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Ice conditions muddle Caps’ Baltimore Hockey Classic
Loss to Predators overshadowed by rough playing surface
Question of the Day
BALTIMORE — The Capitals were thrilled to get a sellout crowd of 11,082 at 1st Mariner Arena on Tuesday night for the Baltimore Hockey Classic. But in terms of the on-ice action, that many people packed into a building built in 1962 didn’t help.
The ice was slippery and there were visible puddles all over the rink, with conditions slowing down play to a crawl for much of the Caps’ 2-0 loss to the Nashville Predators.
“It was very warm. It was like Winter Classic game,”captain Alex Ovechkin. “You can see the ice was not that good and between the boards and ice there was lots of holes. But it is what it is. We just play over it.”
Having reliable ice was considered an area of concern going in, as 1st Mariner Arena hadn’t hosted a professional hockey game since 1997. Arena general manager Frank Remesch told The Washington Times last week that new ice is made twice a year for 16 Disney On Ice shows. Spokeswoman Jamie Curtis said Tuesday night that this ice surface was new, dating to Sept. 12 – or eight days before the game.
Players quietly said the ice wasn’t great after the morning skate, and coach Bruce Boudreau blamed the heat in the building. The same problem was there during the game, and Boudreau again pointed to the heat as the reason for ice issues.
“When you have a full building, and this part of the country is very warm and humid, and just didn’t get the building cold enough. It wasn’t great,” Predators coach Barry Trotz said. “But it is what it is. We played last night in Florida, and it wasn’t a whole lot better – just it was a whole lot less water.”
There was little doubt the water on the ice affected play. Mike Green slipped in the neutral zone twice, goaltenders slid out of the crease and the puck didn’t perform as it should if the ice was ideal.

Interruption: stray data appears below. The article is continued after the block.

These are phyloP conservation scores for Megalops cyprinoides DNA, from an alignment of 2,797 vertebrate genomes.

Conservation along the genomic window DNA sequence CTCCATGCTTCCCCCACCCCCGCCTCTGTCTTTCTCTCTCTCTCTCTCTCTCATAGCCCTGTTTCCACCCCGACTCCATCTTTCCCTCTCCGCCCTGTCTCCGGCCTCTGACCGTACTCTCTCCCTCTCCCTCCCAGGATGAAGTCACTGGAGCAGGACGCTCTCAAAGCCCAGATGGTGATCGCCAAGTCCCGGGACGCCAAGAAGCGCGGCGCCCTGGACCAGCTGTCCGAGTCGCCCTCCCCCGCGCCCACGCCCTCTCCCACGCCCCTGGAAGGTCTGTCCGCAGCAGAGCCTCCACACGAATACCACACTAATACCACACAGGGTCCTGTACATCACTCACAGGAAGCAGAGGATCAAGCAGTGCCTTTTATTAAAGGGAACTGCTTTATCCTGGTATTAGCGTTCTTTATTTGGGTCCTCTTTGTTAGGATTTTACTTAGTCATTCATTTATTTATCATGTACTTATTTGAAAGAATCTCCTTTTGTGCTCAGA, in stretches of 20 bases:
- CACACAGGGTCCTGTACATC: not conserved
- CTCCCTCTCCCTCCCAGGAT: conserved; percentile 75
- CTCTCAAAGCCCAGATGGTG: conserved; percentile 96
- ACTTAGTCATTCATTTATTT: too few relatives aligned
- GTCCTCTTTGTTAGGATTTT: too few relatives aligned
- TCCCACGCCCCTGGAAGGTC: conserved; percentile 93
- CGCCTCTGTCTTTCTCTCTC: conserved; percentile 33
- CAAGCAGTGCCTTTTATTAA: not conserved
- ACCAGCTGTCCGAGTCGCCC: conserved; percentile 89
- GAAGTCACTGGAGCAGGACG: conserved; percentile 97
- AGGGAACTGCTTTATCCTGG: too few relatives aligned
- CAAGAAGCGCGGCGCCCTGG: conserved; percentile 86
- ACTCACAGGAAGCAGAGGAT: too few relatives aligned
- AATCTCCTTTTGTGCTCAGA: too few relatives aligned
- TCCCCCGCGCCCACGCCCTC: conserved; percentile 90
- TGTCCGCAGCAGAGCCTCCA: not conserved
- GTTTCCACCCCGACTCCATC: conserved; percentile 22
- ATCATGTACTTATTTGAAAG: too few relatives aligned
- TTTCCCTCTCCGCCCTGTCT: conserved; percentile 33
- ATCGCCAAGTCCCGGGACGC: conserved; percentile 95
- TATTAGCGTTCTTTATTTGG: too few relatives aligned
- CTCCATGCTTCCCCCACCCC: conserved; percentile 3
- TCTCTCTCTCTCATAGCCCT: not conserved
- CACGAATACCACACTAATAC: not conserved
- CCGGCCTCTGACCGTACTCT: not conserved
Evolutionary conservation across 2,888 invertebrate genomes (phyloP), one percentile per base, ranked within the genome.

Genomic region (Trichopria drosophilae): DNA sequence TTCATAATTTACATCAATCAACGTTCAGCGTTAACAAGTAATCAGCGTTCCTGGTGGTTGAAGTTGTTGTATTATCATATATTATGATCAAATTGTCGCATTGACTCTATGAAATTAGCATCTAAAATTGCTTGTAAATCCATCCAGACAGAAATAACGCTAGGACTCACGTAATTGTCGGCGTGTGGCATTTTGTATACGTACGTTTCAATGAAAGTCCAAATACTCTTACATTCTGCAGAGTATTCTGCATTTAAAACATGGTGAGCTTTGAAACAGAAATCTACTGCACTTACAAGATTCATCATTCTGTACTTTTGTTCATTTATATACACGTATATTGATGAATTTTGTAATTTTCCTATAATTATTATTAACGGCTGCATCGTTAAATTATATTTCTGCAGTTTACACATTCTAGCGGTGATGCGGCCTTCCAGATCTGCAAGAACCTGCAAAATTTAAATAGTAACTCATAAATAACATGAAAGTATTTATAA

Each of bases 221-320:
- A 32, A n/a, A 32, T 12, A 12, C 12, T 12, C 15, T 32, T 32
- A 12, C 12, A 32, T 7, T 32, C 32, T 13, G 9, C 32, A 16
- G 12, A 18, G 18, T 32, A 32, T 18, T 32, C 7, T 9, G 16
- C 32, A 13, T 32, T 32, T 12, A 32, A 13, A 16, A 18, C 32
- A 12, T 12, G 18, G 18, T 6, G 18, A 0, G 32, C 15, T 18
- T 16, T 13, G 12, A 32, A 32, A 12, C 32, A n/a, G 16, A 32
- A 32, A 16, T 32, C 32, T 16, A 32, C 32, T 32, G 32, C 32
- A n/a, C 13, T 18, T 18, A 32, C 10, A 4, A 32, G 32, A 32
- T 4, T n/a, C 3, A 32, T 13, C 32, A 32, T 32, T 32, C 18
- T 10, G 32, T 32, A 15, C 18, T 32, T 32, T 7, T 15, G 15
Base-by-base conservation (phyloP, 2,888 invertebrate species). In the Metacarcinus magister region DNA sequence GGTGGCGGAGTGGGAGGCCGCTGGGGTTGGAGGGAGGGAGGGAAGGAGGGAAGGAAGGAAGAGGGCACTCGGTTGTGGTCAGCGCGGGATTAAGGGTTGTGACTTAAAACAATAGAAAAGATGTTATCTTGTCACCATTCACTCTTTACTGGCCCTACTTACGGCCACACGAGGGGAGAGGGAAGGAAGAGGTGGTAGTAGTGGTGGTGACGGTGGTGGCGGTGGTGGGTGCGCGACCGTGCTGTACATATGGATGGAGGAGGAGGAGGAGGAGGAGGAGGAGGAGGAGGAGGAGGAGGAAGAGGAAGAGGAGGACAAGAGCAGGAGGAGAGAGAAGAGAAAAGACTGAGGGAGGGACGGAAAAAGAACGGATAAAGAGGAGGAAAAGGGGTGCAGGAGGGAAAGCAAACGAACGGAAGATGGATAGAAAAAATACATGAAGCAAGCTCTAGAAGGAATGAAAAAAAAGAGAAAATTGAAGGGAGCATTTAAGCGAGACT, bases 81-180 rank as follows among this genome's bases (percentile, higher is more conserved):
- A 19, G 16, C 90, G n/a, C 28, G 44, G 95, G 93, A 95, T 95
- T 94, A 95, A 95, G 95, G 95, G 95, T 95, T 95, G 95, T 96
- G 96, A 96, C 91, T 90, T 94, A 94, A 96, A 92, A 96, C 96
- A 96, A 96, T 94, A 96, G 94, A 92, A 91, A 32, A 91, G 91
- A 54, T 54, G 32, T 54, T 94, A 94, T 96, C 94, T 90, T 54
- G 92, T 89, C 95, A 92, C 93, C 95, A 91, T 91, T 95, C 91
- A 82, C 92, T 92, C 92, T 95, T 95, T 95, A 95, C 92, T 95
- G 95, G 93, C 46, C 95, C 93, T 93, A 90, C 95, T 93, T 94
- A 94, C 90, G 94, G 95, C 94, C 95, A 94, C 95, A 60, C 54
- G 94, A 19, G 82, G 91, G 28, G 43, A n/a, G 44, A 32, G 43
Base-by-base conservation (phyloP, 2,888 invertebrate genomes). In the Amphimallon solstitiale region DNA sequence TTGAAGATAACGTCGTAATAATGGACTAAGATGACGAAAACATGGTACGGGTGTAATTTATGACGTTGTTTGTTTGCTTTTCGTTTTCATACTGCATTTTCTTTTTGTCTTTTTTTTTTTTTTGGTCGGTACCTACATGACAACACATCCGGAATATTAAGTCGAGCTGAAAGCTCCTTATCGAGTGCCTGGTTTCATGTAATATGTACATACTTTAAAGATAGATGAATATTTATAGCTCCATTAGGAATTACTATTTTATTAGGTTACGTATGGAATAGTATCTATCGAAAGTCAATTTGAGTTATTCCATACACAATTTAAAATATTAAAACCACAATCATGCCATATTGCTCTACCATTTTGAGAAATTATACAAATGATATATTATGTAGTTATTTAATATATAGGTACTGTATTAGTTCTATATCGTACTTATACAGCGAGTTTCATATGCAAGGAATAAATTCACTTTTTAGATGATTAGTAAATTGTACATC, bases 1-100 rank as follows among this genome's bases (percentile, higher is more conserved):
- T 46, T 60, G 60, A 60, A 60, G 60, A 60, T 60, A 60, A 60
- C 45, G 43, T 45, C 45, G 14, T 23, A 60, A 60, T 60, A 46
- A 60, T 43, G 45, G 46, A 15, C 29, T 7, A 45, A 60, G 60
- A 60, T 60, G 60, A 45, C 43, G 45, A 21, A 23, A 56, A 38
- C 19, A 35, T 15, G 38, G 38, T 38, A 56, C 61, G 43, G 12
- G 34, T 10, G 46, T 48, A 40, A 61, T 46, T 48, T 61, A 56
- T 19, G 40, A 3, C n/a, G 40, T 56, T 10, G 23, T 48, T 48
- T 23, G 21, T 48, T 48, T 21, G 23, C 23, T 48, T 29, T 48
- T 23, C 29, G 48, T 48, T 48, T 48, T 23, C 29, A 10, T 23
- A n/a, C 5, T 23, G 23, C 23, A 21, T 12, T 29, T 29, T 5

“You see how wet the ice is, sometimes you get a puck and you kind of worry about if you try to handle it, is it going to get stuck in the water?” defenseman Sean Collins said. “I just tried to focus on moving the puck quick and getting it off my stick.”
Some players said they weren’t worried about getting injured with these conditions, though Ovechkin did say it was on his mind – more because of some problems around the boards.
“Of course you think about more when you go to the boards in the corners, especially in the corners the ice is not that good,” he said.
The Caps couldn’t generate much offense, but Nicklas Backstrom and others were quick to take blame away from the ice. Ovechkin said he and his teammates tried to play too fancy in the first two periods and didn’t get down to business with a solid, gritty game until after the Predators went up 2-0.
Nashville – knowing the ice conditions and how much firepower the Caps possess – had a strategy to make it all work.
“The conditions were what they were in a hot building, so you’ve really got to be mentally tough,” Trotz said. “So we talk about, let’s keep it simple. We can’t control the humidity and the heat and all that – let’s just have to play a simple game and be really mentally tough.”
It worked, sending most of the crowd that filled up 1st Mariner Arena for this novelty preseason game home less than happy. Some started to head to the exits when Colin Wilson made it 2-0 8:59 into the third period.
Boudreau was impressed with the play of younger guys – notably Stan Galiev – and talked highly of the line that included Garrett Mitchell, D.J. King and Jay Beagle.
“The younger players were probably shining brighter, if there was anybody shining,” the coach said.
Given the conditions, it might’ve been difficult to get a perfect read on players like Cody Eakin and how some of the veterans looked in their first preseason action. But Boudreau was able to formulate enough.
“It’s hard to judge the skill. But at the same time, it’s always easy to judge effort,” he said. “Whether you’re in a blinding snowstorm or in a rainstorm as the Winter Classic was, you can tell.”
© Copyright 2014 The Washington Times, LLC. Click here for reprint permission.
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